Lebanese Football: Past, Present, & Future Value

On the 1st of June 2012, I took a seven-hour flight to Beirut, like many other Lebanese living abroad who are, as well, die-hard fans of the national team – the Cedars, in order to watch our opening game in the last round of qualifications to the world cup Brazil 2014 against Qatar on the 3rd of June 2012. A Long journey travelled for the sake of the qualifications journey which has gone far for the first time in the Lebanese football history.

In general, we were lucky to watch our Ex professional footballers the captain and leader Rida Antar and Youssef Mohamad (Dodo) playing together at the Camille Chamoun sports city stadium for the national team during such qualifications and after. Their presence meant a lot for football fans all over the country and has boosted the courage and enthusiasm among their fellow colleagues in the national team.

Back to that game against the Qataris, I would recall two incidents; first, the fans have never been lazy when the matter was a national team cheering call, and this particular game was never an exception as it was almost full-house game and a masterpiece coloured red at the stands of the fans. The second incident was remarkably disappointing. The incident was that cursed backward pass which gave the Qataris the undeserved suspicious goal and win (according to Theo Bucker, the Lebanese manager at the time). A goal which has drived a further investigative committee to conclude one of the biggest scandals in the history of the Lebanese Football… I am recalling those two incidents at this time in particular, weeks before the Asian cup of nations starts, in order to send messages and questions that concern every single lover for the national team.

In fact, Lebanon had participated once in Asian Cup of Nations in the year 2000, when it was organized in Lebanon, and the outcome was disappointing. Therefore, Lebanon was unable to qualify through the process to that level until recently for this coming version in UAE, an achievement wouldn’t have happened had the AFC not increased the number of participants to 24 national team instead of 16. The question to be asked at such occasion is simply how are we going to this competition and what’s our main goal?… I am not sure that Lebanese fans will digest a first round knockout at any cost with all respect to every doer and hard worker in the team. Historically, media praise the performance of the team on the next day after knockout and refer the failure to a hard luck…This time it’s different, UAE shall be a home game for Lebanon due to the presence of numbers of Lebanese in the country. Thus, another failure won’t have any justification for any official, manager, or player or any person who is in a way or another in charge of this national mission or football in general in Lebanon… Football fans, fans of the most popular game in Lebanon, deserve to see their National team grabbing the respect and climbing the ladder to the top in Asia like our Basketball National team has done at many occasions.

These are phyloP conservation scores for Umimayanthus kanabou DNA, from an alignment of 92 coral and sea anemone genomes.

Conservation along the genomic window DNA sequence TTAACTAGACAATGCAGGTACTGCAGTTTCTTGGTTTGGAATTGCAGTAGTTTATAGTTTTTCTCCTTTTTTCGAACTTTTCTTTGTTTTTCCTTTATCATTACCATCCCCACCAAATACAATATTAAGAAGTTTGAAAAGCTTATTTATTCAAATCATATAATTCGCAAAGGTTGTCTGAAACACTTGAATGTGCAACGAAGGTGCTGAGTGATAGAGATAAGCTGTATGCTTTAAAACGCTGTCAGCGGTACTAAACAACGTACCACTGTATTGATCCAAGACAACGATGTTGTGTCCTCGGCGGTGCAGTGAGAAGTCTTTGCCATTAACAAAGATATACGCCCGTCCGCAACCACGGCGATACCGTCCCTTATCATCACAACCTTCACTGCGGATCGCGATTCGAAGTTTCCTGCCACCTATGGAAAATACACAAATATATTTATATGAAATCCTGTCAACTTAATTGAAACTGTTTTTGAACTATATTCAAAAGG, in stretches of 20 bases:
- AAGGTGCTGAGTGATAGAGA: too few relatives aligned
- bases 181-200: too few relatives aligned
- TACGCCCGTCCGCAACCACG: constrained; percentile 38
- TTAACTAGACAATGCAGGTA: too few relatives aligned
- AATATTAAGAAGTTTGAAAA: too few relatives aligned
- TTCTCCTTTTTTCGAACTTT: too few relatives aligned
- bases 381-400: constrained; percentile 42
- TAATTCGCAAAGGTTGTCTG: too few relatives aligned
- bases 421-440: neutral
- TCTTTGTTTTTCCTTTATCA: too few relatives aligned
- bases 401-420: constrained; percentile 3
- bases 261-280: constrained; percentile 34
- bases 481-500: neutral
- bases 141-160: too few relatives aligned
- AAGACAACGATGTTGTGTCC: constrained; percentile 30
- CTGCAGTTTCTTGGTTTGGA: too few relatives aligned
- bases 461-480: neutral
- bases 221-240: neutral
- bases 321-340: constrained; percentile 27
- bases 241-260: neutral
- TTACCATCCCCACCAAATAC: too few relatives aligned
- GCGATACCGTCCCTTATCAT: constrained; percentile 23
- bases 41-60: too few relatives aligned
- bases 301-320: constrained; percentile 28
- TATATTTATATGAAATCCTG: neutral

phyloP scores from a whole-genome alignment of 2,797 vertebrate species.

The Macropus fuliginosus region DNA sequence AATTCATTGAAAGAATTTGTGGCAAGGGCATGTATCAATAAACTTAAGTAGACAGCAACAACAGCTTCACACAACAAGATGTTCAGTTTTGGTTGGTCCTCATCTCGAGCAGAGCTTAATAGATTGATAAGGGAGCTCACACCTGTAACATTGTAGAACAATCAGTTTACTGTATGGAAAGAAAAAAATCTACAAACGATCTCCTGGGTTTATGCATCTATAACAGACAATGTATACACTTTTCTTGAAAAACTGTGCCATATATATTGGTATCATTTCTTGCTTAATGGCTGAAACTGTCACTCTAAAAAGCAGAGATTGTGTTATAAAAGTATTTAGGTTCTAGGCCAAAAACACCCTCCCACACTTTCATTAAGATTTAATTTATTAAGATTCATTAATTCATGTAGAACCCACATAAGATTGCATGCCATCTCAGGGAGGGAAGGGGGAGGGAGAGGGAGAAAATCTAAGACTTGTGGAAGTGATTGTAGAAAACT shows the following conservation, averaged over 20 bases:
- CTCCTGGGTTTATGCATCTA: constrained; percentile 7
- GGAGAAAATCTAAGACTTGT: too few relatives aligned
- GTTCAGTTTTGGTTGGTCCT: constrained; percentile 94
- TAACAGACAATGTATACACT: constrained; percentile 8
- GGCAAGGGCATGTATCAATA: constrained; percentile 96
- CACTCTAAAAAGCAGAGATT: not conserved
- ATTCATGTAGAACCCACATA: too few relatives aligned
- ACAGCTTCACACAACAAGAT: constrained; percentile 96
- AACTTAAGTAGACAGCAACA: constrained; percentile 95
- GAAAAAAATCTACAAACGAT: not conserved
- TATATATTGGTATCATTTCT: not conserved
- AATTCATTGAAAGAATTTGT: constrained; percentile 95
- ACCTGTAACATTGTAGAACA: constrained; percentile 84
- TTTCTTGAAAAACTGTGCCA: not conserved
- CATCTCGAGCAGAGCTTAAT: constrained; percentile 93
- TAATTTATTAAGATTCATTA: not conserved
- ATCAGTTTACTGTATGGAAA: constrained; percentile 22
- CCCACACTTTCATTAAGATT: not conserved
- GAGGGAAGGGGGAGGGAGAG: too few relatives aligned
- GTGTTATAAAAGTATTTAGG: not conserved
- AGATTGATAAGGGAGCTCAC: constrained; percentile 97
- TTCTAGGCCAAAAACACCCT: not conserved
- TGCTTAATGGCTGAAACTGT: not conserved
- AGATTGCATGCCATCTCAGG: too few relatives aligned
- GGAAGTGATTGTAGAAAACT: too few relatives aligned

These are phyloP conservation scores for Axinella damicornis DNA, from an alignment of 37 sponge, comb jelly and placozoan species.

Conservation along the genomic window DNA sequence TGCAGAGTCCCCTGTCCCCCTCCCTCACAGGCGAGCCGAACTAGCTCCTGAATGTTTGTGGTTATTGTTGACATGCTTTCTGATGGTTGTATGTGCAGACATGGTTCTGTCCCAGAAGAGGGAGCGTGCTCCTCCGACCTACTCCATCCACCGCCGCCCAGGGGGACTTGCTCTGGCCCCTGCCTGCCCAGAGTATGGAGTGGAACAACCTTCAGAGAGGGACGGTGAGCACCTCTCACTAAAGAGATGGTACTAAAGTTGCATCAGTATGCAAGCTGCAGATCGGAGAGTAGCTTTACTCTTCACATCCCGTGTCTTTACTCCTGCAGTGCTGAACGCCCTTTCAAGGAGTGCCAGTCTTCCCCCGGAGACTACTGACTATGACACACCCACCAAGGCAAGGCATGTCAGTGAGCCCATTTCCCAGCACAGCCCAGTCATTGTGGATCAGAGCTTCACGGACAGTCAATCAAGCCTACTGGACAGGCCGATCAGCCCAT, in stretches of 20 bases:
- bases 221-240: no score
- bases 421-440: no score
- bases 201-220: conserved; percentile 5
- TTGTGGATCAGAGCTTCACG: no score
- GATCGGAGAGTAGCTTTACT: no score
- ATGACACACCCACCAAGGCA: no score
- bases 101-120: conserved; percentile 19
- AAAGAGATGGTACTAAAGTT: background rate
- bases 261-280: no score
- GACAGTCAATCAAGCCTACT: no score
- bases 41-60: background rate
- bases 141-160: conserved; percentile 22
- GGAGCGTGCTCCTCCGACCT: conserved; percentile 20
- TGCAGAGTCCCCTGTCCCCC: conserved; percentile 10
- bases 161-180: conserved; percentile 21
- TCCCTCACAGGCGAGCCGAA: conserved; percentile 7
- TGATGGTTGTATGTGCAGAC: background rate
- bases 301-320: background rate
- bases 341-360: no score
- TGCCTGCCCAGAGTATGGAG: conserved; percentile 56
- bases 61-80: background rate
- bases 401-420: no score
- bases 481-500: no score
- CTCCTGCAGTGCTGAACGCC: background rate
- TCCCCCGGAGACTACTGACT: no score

On one hand, the managerial responsibles must be aware that failure to plan is a plan for failure and judgment day is coming after the competition by either a praise or a curse. On the other hand, players must be informed and acknowledged by the coach and the sports director, if there’s any in place, that nationwide frustration of previous scandal had led to severe psychological frustration and disappointment which can never be recovered unless they impress and make a noisy achievement in order to recover the image, the trust, and cheerful national scale support… Financially speaking, they shall be educated and acknowledged that their present value will drop if they disappoint again and their future value will rise exponentially if they impress and score an unprecedented achievement, acknowledgement like an alarm of the severe consequences of any match-fixing trial attempt…So who is doing this informative job? How are we preparing our team.

As the Asian cup of nations is approaching, and although It’s an occasion which we will miss the likes of the legend Rida Antar or leaders like Moussa Hojeij, but we definitely look at our neighbours in Syria (for their remarkable achievement on their way to the last WC 2018) and remember that through good will, sacrifice, and hard-work the impossible has never been Lebanese.

Good luck,

Moussa Ezzeddine

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